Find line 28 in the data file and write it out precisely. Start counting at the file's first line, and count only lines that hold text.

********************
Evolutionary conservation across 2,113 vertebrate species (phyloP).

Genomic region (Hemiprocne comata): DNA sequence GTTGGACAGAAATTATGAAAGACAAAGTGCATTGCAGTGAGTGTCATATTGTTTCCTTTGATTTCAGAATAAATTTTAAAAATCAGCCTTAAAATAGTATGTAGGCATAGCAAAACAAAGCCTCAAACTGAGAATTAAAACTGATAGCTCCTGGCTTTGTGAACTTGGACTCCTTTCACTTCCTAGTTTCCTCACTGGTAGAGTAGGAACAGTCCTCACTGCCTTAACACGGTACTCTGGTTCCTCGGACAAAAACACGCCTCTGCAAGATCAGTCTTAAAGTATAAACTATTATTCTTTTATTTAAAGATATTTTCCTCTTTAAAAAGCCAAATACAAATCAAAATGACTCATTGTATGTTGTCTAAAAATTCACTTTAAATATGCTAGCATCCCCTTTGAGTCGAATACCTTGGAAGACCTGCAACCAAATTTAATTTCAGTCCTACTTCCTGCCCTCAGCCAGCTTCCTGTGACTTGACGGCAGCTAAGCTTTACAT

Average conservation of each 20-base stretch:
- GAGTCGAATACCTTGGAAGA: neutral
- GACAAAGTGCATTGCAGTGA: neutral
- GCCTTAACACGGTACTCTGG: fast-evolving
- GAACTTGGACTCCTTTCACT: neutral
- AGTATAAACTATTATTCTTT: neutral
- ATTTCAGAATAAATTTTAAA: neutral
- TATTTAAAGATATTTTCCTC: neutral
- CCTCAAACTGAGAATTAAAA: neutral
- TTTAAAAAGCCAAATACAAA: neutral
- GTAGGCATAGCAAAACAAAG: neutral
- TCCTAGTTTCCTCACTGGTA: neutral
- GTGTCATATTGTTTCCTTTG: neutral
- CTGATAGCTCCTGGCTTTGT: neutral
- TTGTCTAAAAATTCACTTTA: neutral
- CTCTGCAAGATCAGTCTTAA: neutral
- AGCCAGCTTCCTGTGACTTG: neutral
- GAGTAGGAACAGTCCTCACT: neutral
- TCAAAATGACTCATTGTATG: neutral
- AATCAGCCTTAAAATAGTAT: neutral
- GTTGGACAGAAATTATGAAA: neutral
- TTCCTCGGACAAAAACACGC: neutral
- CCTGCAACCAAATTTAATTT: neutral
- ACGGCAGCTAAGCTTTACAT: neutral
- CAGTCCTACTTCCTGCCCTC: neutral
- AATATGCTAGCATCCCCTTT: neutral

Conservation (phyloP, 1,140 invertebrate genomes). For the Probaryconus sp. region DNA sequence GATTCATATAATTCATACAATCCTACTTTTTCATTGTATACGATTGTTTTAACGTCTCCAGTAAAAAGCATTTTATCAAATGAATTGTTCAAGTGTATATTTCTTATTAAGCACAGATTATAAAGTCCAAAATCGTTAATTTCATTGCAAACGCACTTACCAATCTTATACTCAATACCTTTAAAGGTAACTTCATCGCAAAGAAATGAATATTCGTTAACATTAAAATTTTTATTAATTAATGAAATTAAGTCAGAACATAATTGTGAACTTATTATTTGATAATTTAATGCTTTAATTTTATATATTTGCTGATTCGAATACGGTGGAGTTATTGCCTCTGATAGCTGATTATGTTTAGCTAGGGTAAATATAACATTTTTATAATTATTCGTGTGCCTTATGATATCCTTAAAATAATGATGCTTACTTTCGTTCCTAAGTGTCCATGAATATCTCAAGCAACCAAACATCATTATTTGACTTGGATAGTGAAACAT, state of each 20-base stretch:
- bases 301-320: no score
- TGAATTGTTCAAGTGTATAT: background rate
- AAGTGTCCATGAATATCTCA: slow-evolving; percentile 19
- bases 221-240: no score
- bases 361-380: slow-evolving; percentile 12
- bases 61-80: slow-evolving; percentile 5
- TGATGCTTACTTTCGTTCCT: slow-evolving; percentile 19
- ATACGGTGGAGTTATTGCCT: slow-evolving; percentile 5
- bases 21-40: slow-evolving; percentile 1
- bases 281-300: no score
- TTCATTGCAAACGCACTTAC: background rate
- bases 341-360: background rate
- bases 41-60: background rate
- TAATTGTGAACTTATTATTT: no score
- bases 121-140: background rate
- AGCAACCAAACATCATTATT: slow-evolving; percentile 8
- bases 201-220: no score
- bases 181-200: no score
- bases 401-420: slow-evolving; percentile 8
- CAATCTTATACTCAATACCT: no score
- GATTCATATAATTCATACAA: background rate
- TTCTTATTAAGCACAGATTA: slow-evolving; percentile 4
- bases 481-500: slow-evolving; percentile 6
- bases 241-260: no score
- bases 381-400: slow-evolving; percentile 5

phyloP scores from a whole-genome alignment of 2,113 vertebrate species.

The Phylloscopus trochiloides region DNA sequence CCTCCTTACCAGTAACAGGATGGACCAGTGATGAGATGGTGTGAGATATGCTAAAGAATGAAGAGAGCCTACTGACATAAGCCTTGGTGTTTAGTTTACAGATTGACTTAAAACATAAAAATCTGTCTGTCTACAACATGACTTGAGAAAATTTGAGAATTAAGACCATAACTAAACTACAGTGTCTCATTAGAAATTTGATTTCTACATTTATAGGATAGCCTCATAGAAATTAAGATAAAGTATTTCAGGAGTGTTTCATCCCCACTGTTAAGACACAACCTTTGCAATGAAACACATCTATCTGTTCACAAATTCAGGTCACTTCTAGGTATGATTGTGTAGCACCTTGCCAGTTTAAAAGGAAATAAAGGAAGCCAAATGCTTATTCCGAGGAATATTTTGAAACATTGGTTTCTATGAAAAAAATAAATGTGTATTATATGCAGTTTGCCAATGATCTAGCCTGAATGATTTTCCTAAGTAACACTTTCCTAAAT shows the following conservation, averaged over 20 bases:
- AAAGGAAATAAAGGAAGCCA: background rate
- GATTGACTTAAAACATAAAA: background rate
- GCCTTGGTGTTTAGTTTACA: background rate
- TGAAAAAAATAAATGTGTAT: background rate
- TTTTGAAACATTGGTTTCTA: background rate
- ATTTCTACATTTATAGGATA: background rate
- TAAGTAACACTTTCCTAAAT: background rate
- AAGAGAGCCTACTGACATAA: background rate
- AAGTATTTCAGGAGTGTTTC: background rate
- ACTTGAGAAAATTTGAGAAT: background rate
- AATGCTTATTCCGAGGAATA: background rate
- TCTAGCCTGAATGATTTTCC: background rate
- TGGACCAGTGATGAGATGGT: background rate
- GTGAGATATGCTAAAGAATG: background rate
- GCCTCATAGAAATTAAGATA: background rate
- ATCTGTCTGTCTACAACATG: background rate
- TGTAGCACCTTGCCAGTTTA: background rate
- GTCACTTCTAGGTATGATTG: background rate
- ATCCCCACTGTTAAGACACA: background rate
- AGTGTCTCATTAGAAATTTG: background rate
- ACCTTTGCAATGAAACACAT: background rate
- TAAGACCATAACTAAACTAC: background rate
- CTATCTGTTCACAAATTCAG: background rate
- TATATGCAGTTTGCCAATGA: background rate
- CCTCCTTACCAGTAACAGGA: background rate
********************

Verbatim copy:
- AATATGCTAGCATCCCCTTT: neutral